According to Lotus boss Jean-Marc Gales, the brand will continue to use Toyota-sourced engines for now, but wants to make use of other options available from Geely brands. This could mean that the brand is most likely to make use of resources developed by Volvo, whose technology is also being used by fellow Geely brands Polestar and Lynk&Co.
Volvo’s petrol range now consists of a 154hp, 1.5-litre, three-cylinder turbo and several variations of a 2.0-litre, turbo-four-pot making between 190hp and 310hp, with the latter aided by supercharging.
It is expected that Lotus would use in-house expertise to boost performance from any Geely-sourced engines, as it does with the current Toyota units. However, it seems unlikely that an unassisted 2.0-litre, four-cylinder engine would provide the power required for Hethel’s top-performing sportscars
Opportunities to tackle this are provided by electrified versions of the same three- and four-cylinder petrol engines. Currently, that means Volvo’s 406hp T8 hybrid, but other variants – such as the three-pot hybrid expected in the Volvo XC40 and Lynk&Co 01 SUVs and the 600hp, four-cylinder hybrid of the Polestar 1 coupé – aren’t far away, with all-electric models also in the pipeline.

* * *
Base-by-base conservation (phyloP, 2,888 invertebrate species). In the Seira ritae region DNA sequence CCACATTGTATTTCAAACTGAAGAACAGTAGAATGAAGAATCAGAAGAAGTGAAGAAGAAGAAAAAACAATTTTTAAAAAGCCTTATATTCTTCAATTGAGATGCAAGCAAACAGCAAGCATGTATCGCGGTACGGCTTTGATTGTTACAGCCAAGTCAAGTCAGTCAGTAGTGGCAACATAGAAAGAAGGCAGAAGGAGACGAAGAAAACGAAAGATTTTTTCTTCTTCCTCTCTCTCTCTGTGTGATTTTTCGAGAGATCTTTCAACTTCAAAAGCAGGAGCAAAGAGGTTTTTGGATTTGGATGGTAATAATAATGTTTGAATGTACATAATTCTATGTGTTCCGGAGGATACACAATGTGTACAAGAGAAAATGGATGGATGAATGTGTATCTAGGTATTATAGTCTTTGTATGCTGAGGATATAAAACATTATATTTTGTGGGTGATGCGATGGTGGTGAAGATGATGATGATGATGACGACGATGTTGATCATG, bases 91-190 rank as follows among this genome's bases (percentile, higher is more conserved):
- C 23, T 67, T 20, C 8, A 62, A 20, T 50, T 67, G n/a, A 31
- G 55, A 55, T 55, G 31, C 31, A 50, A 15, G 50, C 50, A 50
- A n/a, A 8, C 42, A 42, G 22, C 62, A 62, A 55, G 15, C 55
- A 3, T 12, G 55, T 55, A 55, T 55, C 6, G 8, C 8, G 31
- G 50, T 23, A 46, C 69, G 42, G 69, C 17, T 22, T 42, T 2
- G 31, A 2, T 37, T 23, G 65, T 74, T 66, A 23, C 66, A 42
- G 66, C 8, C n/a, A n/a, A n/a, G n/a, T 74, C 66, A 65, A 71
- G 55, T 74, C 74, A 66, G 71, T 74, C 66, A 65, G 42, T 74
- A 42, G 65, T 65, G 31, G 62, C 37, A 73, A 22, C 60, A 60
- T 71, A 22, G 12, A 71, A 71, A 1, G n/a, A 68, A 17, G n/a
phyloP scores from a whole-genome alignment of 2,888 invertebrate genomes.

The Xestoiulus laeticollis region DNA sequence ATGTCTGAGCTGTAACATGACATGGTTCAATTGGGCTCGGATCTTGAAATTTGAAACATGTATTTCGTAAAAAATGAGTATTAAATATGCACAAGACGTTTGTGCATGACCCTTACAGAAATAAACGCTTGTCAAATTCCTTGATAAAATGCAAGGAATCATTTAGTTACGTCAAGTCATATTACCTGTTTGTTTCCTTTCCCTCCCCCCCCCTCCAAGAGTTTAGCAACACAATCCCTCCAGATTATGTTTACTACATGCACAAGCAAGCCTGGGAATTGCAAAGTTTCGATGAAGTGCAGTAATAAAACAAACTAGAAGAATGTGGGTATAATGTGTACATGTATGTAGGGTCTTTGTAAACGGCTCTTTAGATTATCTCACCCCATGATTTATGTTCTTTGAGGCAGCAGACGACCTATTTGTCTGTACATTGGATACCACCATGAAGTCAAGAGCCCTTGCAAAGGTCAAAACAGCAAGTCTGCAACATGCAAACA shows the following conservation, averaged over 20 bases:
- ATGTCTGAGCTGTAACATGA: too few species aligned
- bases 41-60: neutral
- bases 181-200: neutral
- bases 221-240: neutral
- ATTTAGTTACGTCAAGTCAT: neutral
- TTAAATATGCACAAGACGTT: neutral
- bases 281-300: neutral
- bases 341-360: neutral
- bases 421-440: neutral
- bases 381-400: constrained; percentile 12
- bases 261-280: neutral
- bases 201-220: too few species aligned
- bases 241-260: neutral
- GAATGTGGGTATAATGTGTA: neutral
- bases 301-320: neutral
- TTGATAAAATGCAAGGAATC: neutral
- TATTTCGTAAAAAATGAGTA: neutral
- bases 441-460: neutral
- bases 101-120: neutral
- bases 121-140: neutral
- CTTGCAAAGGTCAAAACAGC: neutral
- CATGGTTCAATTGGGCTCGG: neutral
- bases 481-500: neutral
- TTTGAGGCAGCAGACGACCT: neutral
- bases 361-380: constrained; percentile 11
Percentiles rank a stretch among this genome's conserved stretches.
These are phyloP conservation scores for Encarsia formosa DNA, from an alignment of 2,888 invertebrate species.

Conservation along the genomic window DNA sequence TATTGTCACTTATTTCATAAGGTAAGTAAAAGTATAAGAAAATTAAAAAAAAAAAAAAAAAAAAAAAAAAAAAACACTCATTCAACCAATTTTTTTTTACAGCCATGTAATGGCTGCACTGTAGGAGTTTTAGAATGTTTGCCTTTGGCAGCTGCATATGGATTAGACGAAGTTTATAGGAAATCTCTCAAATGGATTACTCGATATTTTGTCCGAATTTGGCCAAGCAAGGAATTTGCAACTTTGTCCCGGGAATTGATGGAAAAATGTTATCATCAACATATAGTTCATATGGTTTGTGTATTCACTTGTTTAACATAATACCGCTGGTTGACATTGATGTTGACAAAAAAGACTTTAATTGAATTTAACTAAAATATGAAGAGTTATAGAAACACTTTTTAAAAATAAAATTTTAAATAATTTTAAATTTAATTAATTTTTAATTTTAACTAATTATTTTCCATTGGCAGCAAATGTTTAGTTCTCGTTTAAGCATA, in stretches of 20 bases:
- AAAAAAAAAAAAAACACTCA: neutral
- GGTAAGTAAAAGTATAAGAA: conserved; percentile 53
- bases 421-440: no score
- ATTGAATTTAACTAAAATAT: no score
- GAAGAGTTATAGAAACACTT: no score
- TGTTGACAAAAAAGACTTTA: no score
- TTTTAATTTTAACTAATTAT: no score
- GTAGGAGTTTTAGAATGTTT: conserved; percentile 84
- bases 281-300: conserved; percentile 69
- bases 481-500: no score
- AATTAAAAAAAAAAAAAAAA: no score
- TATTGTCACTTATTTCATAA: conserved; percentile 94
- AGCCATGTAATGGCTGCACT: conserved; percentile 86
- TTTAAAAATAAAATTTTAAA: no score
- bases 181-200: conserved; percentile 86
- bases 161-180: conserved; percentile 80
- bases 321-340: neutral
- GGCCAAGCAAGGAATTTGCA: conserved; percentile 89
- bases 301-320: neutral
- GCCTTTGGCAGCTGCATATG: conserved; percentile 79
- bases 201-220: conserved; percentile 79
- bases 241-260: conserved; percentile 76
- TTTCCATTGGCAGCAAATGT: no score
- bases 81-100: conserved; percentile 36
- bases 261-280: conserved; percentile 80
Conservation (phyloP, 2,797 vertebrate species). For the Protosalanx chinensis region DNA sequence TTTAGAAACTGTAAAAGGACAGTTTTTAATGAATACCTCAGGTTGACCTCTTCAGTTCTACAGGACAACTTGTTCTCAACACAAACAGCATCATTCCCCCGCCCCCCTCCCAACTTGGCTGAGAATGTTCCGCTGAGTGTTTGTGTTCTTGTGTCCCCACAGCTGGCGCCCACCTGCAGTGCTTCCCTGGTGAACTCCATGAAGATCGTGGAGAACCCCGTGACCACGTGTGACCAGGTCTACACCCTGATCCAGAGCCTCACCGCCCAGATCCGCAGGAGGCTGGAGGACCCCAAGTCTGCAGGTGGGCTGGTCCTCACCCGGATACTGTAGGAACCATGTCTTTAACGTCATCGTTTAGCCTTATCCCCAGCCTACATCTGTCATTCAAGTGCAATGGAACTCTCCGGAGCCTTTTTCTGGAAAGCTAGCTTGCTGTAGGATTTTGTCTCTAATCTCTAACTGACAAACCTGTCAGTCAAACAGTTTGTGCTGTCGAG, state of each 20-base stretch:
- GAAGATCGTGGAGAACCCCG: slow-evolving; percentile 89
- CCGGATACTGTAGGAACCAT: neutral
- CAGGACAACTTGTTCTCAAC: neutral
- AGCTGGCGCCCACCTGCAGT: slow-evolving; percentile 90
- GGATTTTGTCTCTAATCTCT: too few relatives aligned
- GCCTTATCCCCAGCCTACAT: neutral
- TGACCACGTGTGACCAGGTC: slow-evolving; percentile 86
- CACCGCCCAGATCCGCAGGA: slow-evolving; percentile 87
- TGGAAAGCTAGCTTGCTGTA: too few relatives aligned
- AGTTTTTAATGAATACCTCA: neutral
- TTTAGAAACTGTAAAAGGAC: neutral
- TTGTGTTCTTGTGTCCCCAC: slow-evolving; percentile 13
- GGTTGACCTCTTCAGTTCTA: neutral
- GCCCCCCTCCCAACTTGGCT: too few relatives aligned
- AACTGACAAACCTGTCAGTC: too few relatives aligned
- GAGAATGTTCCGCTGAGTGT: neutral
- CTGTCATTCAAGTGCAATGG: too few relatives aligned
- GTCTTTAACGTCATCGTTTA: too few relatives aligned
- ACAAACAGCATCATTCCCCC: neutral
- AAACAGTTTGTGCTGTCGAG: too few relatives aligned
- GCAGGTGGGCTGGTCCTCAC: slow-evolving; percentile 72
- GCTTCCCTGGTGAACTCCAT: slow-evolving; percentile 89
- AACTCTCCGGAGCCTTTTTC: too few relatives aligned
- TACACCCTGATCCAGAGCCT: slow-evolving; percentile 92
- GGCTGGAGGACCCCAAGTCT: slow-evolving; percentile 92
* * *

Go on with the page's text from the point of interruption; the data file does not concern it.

Talking about powertrain options for the higher-riding Lotus that’s due within four years, Gales said: “Crossovers can be hybrid or full electric.” As for future propulsion choices in Lotus’s more familiar segments, Gales did not rule out electrification, saying: “There are some years left for combustion engines in sportscars, but maybe a mild-hybrid would work.”
Gales is also open to using full-electric systems in that sector as the technology evolves. “The pace of development in electric drive is incredible and batteries are also moving fast,” he said.